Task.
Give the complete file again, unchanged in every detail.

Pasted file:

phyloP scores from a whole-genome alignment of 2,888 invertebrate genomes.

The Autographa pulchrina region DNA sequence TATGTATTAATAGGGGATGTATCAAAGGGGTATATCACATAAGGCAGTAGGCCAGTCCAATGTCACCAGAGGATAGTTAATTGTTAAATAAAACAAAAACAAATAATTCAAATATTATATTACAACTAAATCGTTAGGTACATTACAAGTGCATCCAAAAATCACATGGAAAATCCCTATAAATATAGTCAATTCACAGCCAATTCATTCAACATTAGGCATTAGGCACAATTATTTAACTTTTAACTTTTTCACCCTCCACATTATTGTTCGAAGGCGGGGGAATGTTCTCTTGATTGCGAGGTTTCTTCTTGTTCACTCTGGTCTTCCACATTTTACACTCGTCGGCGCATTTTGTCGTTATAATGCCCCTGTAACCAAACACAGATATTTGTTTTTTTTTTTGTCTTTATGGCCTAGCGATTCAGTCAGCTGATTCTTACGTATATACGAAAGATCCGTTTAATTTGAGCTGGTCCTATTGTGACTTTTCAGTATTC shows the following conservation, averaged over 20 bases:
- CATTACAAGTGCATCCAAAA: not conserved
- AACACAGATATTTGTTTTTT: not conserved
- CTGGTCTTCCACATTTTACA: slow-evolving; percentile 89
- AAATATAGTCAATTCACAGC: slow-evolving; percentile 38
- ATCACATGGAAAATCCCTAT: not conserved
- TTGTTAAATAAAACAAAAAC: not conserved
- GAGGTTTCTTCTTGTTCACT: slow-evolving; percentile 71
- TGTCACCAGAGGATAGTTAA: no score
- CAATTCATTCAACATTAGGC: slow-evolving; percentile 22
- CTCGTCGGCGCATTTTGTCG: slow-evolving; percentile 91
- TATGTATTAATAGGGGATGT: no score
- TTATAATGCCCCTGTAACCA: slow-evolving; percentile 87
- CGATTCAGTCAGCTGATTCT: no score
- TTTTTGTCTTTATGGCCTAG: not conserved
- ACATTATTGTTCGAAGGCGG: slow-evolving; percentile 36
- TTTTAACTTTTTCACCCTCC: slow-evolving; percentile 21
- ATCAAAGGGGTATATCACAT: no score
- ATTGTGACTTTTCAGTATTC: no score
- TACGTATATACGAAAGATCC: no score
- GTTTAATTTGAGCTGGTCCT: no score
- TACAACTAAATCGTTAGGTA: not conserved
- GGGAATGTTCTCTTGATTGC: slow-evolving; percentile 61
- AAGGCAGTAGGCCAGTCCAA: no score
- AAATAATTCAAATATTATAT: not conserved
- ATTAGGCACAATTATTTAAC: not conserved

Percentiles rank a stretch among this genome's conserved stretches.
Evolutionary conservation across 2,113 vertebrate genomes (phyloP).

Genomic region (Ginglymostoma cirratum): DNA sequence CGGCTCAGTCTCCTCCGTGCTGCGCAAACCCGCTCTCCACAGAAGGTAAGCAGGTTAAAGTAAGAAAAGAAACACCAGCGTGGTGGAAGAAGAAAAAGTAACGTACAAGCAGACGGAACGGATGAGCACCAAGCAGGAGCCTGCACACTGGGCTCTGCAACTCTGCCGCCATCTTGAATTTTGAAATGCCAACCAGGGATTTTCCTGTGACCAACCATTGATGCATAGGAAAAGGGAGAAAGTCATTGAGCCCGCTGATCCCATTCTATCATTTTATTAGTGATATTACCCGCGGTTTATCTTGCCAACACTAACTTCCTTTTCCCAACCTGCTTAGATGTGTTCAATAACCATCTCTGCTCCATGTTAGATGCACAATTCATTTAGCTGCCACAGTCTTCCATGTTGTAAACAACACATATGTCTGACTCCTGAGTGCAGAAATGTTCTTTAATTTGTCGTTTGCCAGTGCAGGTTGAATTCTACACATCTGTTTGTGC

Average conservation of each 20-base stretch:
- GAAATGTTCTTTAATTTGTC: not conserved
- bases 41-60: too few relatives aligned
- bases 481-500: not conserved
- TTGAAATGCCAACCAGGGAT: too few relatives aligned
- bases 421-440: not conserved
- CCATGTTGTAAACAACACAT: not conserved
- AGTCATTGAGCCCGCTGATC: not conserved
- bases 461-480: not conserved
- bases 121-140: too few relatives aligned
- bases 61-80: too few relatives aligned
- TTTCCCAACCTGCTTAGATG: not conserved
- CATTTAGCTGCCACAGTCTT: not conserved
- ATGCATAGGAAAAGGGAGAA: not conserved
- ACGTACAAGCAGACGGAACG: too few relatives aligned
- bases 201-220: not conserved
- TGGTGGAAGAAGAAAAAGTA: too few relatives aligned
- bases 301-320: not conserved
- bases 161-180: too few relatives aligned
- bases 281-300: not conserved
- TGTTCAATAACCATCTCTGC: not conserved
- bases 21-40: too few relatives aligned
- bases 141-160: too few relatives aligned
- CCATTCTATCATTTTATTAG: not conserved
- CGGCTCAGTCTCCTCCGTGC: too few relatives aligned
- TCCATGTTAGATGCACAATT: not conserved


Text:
phyloP scores from a whole-genome alignment of 2,888 invertebrate genomes.

The Autographa pulchrina region DNA sequence TATGTATTAATAGGGGATGTATCAAAGGGGTATATCACATAAGGCAGTAGGCCAGTCCAATGTCACCAGAGGATAGTTAATTGTTAAATAAAACAAAAACAAATAATTCAAATATTATATTACAACTAAATCGTTAGGTACATTACAAGTGCATCCAAAAATCACATGGAAAATCCCTATAAATATAGTCAATTCACAGCCAATTCATTCAACATTAGGCATTAGGCACAATTATTTAACTTTTAACTTTTTCACCCTCCACATTATTGTTCGAAGGCGGGGGAATGTTCTCTTGATTGCGAGGTTTCTTCTTGTTCACTCTGGTCTTCCACATTTTACACTCGTCGGCGCATTTTGTCGTTATAATGCCCCTGTAACCAAACACAGATATTTGTTTTTTTTTTTGTCTTTATGGCCTAGCGATTCAGTCAGCTGATTCTTACGTATATACGAAAGATCCGTTTAATTTGAGCTGGTCCTATTGTGACTTTTCAGTATTC shows the following conservation, averaged over 20 bases:
- CATTACAAGTGCATCCAAAA: not conserved
- AACACAGATATTTGTTTTTT: not conserved
- CTGGTCTTCCACATTTTACA: slow-evolving; percentile 89
- AAATATAGTCAATTCACAGC: slow-evolving; percentile 38
- ATCACATGGAAAATCCCTAT: not conserved
- TTGTTAAATAAAACAAAAAC: not conserved
- GAGGTTTCTTCTTGTTCACT: slow-evolving; percentile 71
- TGTCACCAGAGGATAGTTAA: no score
- CAATTCATTCAACATTAGGC: slow-evolving; percentile 22
- CTCGTCGGCGCATTTTGTCG: slow-evolving; percentile 91
- TATGTATTAATAGGGGATGT: no score
- TTATAATGCCCCTGTAACCA: slow-evolving; percentile 87
- CGATTCAGTCAGCTGATTCT: no score
- TTTTTGTCTTTATGGCCTAG: not conserved
- ACATTATTGTTCGAAGGCGG: slow-evolving; percentile 36
- TTTTAACTTTTTCACCCTCC: slow-evolving; percentile 21
- ATCAAAGGGGTATATCACAT: no score
- ATTGTGACTTTTCAGTATTC: no score
- TACGTATATACGAAAGATCC: no score
- GTTTAATTTGAGCTGGTCCT: no score
- TACAACTAAATCGTTAGGTA: not conserved
- GGGAATGTTCTCTTGATTGC: slow-evolving; percentile 61
- AAGGCAGTAGGCCAGTCCAA: no score
- AAATAATTCAAATATTATAT: not conserved
- ATTAGGCACAATTATTTAAC: not conserved

Percentiles rank a stretch among this genome's conserved stretches.
Evolutionary conservation across 2,113 vertebrate genomes (phyloP).

Genomic region (Ginglymostoma cirratum): DNA sequence CGGCTCAGTCTCCTCCGTGCTGCGCAAACCCGCTCTCCACAGAAGGTAAGCAGGTTAAAGTAAGAAAAGAAACACCAGCGTGGTGGAAGAAGAAAAAGTAACGTACAAGCAGACGGAACGGATGAGCACCAAGCAGGAGCCTGCACACTGGGCTCTGCAACTCTGCCGCCATCTTGAATTTTGAAATGCCAACCAGGGATTTTCCTGTGACCAACCATTGATGCATAGGAAAAGGGAGAAAGTCATTGAGCCCGCTGATCCCATTCTATCATTTTATTAGTGATATTACCCGCGGTTTATCTTGCCAACACTAACTTCCTTTTCCCAACCTGCTTAGATGTGTTCAATAACCATCTCTGCTCCATGTTAGATGCACAATTCATTTAGCTGCCACAGTCTTCCATGTTGTAAACAACACATATGTCTGACTCCTGAGTGCAGAAATGTTCTTTAATTTGTCGTTTGCCAGTGCAGGTTGAATTCTACACATCTGTTTGTGC

Average conservation of each 20-base stretch:
- GAAATGTTCTTTAATTTGTC: not conserved
- bases 41-60: too few relatives aligned
- bases 481-500: not conserved
- TTGAAATGCCAACCAGGGAT: too few relatives aligned
- bases 421-440: not conserved
- CCATGTTGTAAACAACACAT: not conserved
- AGTCATTGAGCCCGCTGATC: not conserved
- bases 461-480: not conserved
- bases 121-140: too few relatives aligned
- bases 61-80: too few relatives aligned
- TTTCCCAACCTGCTTAGATG: not conserved
- CATTTAGCTGCCACAGTCTT: not conserved
- ATGCATAGGAAAAGGGAGAA: not conserved
- ACGTACAAGCAGACGGAACG: too few relatives aligned
- bases 201-220: not conserved
- TGGTGGAAGAAGAAAAAGTA: too few relatives aligned
- bases 301-320: not conserved
- bases 161-180: too few relatives aligned
- bases 281-300: not conserved
- TGTTCAATAACCATCTCTGC: not conserved
- bases 21-40: too few relatives aligned
- bases 141-160: too few relatives aligned
- CCATTCTATCATTTTATTAG: not conserved
- CGGCTCAGTCTCCTCCGTGC: too few relatives aligned
- TCCATGTTAGATGCACAATT: not conserved